spring wildlife on Aphrodite's island
We first visited Cyprus way back in 1991 and always look forward to returning to Aphrodite’s island.
20th – 27th March 2024
Single Room Supplement – £130
Return flight London Gatwick to Cyprus. Local transport as specified in itinerary. Seven nights accommodation, full board.
Refreshments. Entrance fees to archaeological sites (c€20 in total). Gratuities. Travel insurance. ETIAS/visa costs. Covid tests and associated costs.
Minimum 4, maximum 14.
The wildlife of Cyprus has elements from both Europe and Asia, with familiar western species alongside eastern specialities such as Turban Buttercup and Persian Cyclamen, Black Francolin and Starred Agama. The island has been isolated long enough to also support its own range of endemic plants, birds, reptiles and butterflies.
March is the best month to enjoy the island’s wild flowers, particularly the orchids, with just a handful of late- and early-flowering species being missed. There will also be a good selection of other flowers to enjoy, from colourful bulbs and herbaceous species to attractive shrubs, including endemics from various families. Whilst paying plenty of attention to the wonderful wild flowers, we won’t be missing out on the other wildlife this island has to offer.
Our base is a pleasant family-run hotel on the coast on the Akamas Peninsula, not far from Polis, looking out over Chrysochou Bay. From here, we will explore the surrounding hillsides, fields and meadows in search of wild flowers, early spring butterflies and migrant birds which should be passing through in good numbers and variety at this time of year. Various warblers, flycatchers, wheatears, larks and buntings could all be seen during the week, along with local specialities including both Cyprus Warbler and Cyprus Wheatear, endemic to the island. We will also look for the island’s butterflies, amphibians and reptiles, with several species found only here including the Paphos Blue, Cypriot Water Frog and Troodos Wall Lizard.
Cyprus has a rich history, and we will spend time at a variety of historical sites including the Paphos World Heritage Site on the Paphos Peninsula.
We first visited Cyprus way back in 1991, and we are looking forward to returning to Aphrodite’s island.
Please note that holidays change, although sometimes only slightly, from year to year and previous trip reports may not reflect the planned itinerary, or other holiday details, for the current trip. Please ask us if you would like to know of any significant differences.
Day 1 Our morning flight takes us to Paphos, from where we transfer to our hotel. After settling in, there will be time to relax at the hotel or take a local walk in the afternoon.
Day 2 After breakfast, we walk along the coast from the botanic garden at the Baths of Aphrodite towards Fontana Amorosa. The scenery is breath-taking, with high cliffs dropping steeply down to the sea. During the walk we should see an abundance of Cyclamen persicum and Ranunculus asiaticus, with the endemic Paphos Blue amongst the early spring butterflies, and migrant birds flitting amongst the bushes, hopefully including flycatchers, warblers and wheatears.
Day 3 We explore Pegeia Forest. Beneath the scattered canopy of Calabrian Pine and Phoenician Juniper we will find an interesting variety of orchids: depending on the season we could find ten species, including Ophrys fusciflora subsp. levantina, Orchis argolicai subsp. elegans and the delicate Dense-flowered Orchid Neotinea maculata. We will also inspect some interesting seasonal rock pools where local rarities can be found, including the diminutive Least Adder’s-tongue Fern Ophioglossum lusitanicum. Reptiles could include Starred Agama, the tiny Snake-eyed Skink or even European Chameleon.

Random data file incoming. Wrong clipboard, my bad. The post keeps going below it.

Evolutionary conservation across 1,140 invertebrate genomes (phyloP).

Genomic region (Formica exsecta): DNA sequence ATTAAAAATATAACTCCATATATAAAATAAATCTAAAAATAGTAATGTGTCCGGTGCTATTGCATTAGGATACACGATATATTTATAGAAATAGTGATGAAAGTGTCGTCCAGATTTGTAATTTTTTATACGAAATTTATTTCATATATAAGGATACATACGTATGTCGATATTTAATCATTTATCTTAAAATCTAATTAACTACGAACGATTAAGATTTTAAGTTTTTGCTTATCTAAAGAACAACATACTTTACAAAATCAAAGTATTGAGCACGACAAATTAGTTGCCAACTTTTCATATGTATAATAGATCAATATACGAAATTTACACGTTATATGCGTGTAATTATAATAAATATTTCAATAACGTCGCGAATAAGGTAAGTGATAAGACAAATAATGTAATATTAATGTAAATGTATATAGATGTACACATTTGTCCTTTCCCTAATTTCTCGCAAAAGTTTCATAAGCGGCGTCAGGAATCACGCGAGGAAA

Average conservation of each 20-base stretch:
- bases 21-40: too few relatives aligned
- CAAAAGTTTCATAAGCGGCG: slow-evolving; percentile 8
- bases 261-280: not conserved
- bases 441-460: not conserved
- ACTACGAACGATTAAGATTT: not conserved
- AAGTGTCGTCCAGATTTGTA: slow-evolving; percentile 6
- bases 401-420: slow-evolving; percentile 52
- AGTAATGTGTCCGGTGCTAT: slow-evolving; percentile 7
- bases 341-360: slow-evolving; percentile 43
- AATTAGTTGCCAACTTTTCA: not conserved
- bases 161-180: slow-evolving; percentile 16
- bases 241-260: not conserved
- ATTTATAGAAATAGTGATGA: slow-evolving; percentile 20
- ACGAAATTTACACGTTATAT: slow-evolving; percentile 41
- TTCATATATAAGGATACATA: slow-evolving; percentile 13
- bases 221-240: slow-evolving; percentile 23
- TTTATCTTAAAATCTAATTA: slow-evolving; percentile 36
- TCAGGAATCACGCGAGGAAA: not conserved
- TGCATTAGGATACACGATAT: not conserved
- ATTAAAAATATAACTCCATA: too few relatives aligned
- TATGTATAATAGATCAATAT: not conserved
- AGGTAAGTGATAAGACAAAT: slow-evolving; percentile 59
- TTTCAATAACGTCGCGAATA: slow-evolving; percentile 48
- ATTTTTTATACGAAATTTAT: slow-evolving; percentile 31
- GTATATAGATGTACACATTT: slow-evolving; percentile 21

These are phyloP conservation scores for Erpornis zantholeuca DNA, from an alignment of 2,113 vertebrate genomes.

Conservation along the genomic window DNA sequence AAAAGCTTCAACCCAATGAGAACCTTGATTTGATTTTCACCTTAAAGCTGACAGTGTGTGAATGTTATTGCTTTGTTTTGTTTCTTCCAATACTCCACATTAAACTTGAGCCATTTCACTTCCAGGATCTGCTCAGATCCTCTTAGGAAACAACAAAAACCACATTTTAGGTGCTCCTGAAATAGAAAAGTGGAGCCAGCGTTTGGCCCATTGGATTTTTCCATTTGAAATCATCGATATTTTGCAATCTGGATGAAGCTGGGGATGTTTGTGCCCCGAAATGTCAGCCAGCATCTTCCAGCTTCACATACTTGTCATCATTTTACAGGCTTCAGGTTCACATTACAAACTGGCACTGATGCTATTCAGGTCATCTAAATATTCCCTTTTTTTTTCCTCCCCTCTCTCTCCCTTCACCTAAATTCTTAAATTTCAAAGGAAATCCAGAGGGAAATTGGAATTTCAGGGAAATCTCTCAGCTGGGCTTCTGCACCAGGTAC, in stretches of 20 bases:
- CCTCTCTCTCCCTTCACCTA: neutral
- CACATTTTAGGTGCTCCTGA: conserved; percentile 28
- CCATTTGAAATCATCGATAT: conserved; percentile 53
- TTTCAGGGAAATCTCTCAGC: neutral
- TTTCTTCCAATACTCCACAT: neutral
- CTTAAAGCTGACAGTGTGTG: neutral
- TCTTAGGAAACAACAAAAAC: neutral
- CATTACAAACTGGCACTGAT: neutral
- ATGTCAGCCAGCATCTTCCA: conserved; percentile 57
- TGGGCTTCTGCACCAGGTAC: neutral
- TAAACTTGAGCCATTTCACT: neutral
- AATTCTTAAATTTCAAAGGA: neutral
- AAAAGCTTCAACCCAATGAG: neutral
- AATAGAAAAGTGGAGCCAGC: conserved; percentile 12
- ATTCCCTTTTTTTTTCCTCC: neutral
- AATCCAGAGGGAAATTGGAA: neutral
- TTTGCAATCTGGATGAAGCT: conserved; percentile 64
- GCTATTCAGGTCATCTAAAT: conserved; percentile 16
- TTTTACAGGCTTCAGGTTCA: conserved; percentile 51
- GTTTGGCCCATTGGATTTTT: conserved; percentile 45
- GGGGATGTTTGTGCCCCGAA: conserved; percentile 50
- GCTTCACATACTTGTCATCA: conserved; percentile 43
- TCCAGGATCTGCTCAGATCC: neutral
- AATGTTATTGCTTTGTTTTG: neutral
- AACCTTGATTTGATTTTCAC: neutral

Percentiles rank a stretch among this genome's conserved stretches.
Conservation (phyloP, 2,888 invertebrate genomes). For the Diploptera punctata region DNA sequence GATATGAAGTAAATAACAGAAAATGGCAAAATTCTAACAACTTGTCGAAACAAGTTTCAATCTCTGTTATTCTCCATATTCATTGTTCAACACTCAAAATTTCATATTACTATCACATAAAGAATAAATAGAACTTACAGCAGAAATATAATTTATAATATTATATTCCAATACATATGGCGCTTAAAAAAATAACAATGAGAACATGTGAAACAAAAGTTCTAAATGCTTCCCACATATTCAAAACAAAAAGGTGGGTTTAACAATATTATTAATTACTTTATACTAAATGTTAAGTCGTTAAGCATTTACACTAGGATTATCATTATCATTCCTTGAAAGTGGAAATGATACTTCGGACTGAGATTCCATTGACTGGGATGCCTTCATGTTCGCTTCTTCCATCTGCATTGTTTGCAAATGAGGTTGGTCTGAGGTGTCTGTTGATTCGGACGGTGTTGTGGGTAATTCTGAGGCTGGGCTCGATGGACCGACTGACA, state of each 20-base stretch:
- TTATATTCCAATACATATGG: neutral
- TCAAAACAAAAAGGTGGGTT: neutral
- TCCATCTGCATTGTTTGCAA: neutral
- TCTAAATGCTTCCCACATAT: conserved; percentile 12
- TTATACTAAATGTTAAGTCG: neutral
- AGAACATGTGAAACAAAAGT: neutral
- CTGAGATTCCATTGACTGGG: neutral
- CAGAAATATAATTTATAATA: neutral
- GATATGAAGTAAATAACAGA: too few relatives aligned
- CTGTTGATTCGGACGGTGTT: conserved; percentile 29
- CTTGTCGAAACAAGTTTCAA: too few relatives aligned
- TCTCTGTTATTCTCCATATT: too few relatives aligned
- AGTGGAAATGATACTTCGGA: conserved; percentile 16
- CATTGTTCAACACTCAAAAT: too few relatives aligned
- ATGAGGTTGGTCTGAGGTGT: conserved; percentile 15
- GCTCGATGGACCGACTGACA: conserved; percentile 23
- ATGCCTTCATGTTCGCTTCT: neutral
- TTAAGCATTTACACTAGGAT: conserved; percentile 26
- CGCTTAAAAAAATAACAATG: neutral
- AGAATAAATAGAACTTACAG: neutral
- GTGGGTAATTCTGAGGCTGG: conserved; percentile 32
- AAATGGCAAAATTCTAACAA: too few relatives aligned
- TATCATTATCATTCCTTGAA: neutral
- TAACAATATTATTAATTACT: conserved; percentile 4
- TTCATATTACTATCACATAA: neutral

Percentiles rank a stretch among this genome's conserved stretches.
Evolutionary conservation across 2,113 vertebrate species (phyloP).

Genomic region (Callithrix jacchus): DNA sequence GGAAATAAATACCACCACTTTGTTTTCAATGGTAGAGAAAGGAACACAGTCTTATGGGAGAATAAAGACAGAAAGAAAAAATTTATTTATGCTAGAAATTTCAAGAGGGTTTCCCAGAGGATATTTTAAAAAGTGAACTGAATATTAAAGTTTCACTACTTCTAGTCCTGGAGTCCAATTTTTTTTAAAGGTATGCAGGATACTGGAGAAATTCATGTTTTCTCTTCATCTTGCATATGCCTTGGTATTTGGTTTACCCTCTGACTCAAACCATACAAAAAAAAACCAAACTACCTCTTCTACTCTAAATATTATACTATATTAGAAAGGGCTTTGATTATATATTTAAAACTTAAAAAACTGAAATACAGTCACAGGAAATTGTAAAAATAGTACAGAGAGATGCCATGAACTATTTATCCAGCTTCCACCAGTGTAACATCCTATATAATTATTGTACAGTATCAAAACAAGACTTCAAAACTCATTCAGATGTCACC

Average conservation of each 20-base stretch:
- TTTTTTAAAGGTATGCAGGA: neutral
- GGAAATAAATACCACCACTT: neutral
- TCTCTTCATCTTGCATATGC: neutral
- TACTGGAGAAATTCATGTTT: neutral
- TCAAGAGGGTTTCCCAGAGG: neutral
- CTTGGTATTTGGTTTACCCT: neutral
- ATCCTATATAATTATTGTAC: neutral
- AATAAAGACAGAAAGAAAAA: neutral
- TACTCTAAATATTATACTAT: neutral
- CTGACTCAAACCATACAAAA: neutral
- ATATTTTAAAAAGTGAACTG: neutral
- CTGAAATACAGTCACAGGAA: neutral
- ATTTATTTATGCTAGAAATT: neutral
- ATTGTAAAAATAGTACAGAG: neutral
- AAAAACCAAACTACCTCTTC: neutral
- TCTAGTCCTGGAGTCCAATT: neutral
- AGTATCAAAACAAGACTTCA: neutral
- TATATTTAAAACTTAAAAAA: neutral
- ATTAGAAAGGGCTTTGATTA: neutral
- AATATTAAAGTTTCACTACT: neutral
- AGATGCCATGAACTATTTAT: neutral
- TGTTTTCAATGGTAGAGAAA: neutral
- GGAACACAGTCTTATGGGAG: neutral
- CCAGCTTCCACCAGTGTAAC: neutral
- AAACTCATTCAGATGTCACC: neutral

Day 4 Today our attention turns to the history of the island, visiting several sites around Paphos. We start with a visit to the monastery of Ayios Neophytos, before we move to the Tombs of the Kings, dating back to the Ptolemite Cypriot Kingdoms, where we will find interesting coast-loving plants and migrant birds among the archaeology. Finally, we will spend our afternoon on the Paphos Peninsula, with ‘houses’ of Roman mosaics. Aside from the well preserved mosaics, this site is also known as a migrant hot spot, and we will check to see what birds we can track down: almost anything is possible at this time of year, with Cretzschmar’s Bunting, Eastern Black-eared Wheatear and Rüppell’s Warbler all likely during the afternoon.
Day 5 A local day after our exertions yesterday. In the morning we will return to the intricacies of orchid identification during a walk in the meadows nearby. Here, we hope to find three forms of tongue orchids, including the delicate locally endemic Serapias ‘aphroditae’, along with various Ophrys bee orchids, and the stately yellow spikes of Orchis punctulata.
Day 6 We head to the Paphos area today, with birds on our mind. We will visit several local sites, hoping to find the endemic Cyprus Wheatear and Cyprus Warbler along with other interesting migrants and local specialities, while enjoying the flowers we find along the way.
Day 7 Today we drive up to the ridge in the heart of the Akamas. Beneath the pines we will look for wild flowers, including Ophrys umbilicata subsp. lapethica and Ophrys anatolica subsp. troodi and the lemon-yellow Dactylorhiza romana. A week is a long time during spring and it will be interesting to compare the plants with those we saw during our first days and to find out what new migrant birds have arrived. After a stop for lunch and a coffee in the village of Neo Chorio, a leisurely walk down hill will take us back to the hotel.
Day 8 After a last leisurely breakfast on the sunny patio, we must gather our things and bid fond farewell to the Aphrodite Beach and head homewards.
Please note that the itinerary may be changed to suit the weather or other practicalities at the discretion of the leaders.